[Episcopal News Service] When a member of the Standing Rock Sioux Tribe dies, the person’s family begins a prolonged period of grieving, spending up to a year in mournful contemplation, that is rooted in the sacred Sioux rite of “keeping of the soul,” said Elaine Brave Bull McLaughlin, chair of the North Dakota Council of Indian Ministries.
At the end of that year, the family typically invites friends and relatives to a memorial feast in honor of their lost loved one, but under the past year’s pandemic precautions, families were forced to postpone such large celebrations to inhibit coronavirus transmission. Now, some families are eager to resume in-person community gatherings like the memorial feasts, McLaughlin told Episcopal News Service. “There are families that would love to do something like that, or just to be prayed upon and given some sense of normalcy in this whole crazy time.”
Conditions on Standing Rock have improved dramatically this spring. COVID-19 vaccines now are widely available to tribal members ages 12 and older, and the number of new daily cases has dwindled to single digits in recent months. Some days, no new COVID-19 cases are reported.
As families look to reschedule memorial gatherings and meals this summer, the Diocese of North Dakota plans to use a $17,000 grant from The Episcopal Church’s United Thank Offering to provide some of the food for up to 30 of the memorial meals. “We believe that these traditions, these practices are so central to the grieving process, we thought that we’d come in and assist our members and other people in the community,” the Rev. John Floberg told ENS.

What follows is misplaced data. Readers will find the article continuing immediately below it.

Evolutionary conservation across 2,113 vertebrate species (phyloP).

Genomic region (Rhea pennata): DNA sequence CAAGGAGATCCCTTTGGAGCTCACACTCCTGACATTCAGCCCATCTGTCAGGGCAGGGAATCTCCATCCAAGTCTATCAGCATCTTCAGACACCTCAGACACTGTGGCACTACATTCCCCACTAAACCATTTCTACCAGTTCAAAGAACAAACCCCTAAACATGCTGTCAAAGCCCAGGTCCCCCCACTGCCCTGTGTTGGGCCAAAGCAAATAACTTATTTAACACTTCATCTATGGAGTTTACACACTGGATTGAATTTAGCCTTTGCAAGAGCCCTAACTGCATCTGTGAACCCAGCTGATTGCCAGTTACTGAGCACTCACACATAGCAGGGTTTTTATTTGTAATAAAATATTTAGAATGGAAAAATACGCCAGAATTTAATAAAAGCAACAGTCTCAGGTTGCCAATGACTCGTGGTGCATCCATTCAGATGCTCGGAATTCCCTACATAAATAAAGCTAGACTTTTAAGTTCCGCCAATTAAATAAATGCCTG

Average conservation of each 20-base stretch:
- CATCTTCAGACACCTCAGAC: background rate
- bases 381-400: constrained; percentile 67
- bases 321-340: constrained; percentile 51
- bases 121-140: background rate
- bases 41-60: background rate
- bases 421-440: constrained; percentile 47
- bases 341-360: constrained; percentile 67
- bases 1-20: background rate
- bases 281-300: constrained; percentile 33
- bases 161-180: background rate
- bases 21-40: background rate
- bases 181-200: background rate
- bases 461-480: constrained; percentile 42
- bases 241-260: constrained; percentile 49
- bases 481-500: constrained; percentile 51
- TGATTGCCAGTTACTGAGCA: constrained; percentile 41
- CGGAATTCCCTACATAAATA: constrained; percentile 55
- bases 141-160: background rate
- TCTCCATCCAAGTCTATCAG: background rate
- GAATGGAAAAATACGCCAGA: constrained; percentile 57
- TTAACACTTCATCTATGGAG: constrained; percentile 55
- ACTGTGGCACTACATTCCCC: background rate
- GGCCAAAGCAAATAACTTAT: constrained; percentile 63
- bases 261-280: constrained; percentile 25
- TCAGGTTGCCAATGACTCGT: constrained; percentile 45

Floberg, as rector of three of the six Episcopal congregations on Standing Rock, has seen the toll that the coronavirus pandemic has taken on families and the community. He estimated he has presided at about three funerals a month over the past year, about a third of them related to COVID-19. Those services had to adhere to tribal and diocesan prohibitions on large gatherings. Sometimes the services were limited to a small group of close family members attending a graveside committal.
“Families that had been planning to have a memorial for a death that had happened the prior year, those have also been put on hold,” Floberg said. “A very significant aspect of a family’s grieving process has been interrupted very significantly.”
Last fall, when the weather turned too cold for outdoor services, he was able to move funerals into the churches while following diocesan limits on the length of services and number of people attending. Social distancing was a challenge.
“Those situations are really difficult because, again, we’re dealing with the way that things are normally done, customs and ways that people are used to grieving, so telling people ‘please don’t hug each other’ and ‘even though you’re related, the virus doesn’t care,’ that was difficult to deal with,” he said.